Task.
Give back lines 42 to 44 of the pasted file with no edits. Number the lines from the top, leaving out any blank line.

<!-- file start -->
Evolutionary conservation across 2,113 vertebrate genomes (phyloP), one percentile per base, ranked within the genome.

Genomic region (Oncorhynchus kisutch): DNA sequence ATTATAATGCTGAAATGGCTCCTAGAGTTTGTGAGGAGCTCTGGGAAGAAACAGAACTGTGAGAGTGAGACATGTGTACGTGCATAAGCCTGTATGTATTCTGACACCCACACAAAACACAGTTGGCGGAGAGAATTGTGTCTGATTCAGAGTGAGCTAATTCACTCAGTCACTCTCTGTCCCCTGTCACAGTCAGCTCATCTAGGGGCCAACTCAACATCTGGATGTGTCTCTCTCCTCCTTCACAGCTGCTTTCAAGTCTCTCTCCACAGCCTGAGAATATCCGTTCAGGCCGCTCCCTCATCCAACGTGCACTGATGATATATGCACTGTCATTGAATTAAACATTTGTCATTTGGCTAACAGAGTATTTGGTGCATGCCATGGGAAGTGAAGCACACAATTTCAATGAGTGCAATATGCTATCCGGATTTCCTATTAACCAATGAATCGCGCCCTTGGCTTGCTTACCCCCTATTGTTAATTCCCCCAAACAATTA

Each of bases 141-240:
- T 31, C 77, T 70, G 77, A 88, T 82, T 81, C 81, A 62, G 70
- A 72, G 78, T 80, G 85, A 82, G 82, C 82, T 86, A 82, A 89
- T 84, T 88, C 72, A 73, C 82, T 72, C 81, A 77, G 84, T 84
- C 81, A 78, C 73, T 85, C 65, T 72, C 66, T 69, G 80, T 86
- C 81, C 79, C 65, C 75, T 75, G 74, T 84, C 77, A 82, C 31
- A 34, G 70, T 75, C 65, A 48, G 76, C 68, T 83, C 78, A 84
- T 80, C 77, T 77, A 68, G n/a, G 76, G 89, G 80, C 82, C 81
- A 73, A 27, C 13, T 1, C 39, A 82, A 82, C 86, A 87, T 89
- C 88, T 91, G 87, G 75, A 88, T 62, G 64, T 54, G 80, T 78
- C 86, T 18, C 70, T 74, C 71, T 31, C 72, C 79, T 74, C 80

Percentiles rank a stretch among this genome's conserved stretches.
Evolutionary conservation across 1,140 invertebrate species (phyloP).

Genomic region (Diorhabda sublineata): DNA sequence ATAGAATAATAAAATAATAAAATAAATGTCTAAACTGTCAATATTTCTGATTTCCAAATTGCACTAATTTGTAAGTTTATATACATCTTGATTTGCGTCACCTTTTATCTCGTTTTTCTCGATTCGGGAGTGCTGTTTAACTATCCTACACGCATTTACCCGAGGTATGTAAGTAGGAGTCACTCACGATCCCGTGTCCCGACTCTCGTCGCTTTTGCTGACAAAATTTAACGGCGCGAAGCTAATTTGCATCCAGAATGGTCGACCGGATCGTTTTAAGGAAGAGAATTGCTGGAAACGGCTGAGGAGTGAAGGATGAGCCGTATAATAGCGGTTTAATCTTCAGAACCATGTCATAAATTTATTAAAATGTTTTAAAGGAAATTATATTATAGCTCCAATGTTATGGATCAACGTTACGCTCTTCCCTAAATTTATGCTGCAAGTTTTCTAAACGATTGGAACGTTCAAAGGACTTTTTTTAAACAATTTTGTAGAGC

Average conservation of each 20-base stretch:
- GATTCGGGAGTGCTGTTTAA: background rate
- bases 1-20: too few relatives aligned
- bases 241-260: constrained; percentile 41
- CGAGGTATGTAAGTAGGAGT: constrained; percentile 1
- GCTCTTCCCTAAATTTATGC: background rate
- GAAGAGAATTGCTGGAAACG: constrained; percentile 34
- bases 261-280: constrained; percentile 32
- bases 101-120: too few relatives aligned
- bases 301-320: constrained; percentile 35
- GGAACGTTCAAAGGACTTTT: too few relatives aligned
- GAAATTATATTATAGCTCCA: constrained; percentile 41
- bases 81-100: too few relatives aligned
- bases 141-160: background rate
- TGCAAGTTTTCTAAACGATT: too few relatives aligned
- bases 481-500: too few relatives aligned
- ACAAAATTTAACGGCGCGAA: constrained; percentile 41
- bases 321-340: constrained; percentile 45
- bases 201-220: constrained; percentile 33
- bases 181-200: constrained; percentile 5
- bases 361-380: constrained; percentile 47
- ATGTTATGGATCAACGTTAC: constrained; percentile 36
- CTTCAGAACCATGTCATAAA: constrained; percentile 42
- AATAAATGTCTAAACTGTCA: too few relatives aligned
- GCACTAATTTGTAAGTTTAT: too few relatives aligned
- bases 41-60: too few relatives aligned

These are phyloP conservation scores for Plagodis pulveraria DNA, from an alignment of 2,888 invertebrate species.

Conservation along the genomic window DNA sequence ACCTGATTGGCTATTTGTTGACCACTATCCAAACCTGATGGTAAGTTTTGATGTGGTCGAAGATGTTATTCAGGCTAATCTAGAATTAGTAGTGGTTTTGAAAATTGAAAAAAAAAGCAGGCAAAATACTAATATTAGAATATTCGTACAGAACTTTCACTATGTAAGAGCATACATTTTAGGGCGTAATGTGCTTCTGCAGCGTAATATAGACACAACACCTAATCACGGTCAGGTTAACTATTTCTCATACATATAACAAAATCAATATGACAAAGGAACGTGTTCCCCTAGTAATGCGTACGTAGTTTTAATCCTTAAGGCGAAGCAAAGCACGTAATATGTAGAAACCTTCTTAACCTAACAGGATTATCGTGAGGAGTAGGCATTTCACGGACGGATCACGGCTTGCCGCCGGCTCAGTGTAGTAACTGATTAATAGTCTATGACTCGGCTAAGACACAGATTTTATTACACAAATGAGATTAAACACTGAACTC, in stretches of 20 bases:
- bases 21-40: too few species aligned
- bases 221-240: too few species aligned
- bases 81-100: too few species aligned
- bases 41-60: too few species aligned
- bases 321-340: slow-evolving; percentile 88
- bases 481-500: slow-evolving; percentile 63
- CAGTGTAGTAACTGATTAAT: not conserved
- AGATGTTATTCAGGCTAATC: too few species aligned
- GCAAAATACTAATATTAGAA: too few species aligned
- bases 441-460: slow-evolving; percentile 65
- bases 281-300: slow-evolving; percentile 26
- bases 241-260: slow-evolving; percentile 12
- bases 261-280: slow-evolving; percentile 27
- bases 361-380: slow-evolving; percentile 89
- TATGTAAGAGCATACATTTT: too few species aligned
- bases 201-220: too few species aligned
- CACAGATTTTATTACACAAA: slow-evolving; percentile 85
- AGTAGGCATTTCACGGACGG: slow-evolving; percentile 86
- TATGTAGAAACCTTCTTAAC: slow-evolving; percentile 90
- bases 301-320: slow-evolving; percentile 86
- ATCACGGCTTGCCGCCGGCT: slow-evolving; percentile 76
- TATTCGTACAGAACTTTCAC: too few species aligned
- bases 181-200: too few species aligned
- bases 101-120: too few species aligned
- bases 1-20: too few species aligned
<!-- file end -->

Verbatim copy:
- bases 41-60: too few relatives aligned

These are phyloP conservation scores for Plagodis pulveraria DNA, from an alignment of 2,888 invertebrate species.

Conservation along the genomic window DNA sequence ACCTGATTGGCTATTTGTTGACCACTATCCAAACCTGATGGTAAGTTTTGATGTGGTCGAAGATGTTATTCAGGCTAATCTAGAATTAGTAGTGGTTTTGAAAATTGAAAAAAAAAGCAGGCAAAATACTAATATTAGAATATTCGTACAGAACTTTCACTATGTAAGAGCATACATTTTAGGGCGTAATGTGCTTCTGCAGCGTAATATAGACACAACACCTAATCACGGTCAGGTTAACTATTTCTCATACATATAACAAAATCAATATGACAAAGGAACGTGTTCCCCTAGTAATGCGTACGTAGTTTTAATCCTTAAGGCGAAGCAAAGCACGTAATATGTAGAAACCTTCTTAACCTAACAGGATTATCGTGAGGAGTAGGCATTTCACGGACGGATCACGGCTTGCCGCCGGCTCAGTGTAGTAACTGATTAATAGTCTATGACTCGGCTAAGACACAGATTTTATTACACAAATGAGATTAAACACTGAACTC, in stretches of 20 bases: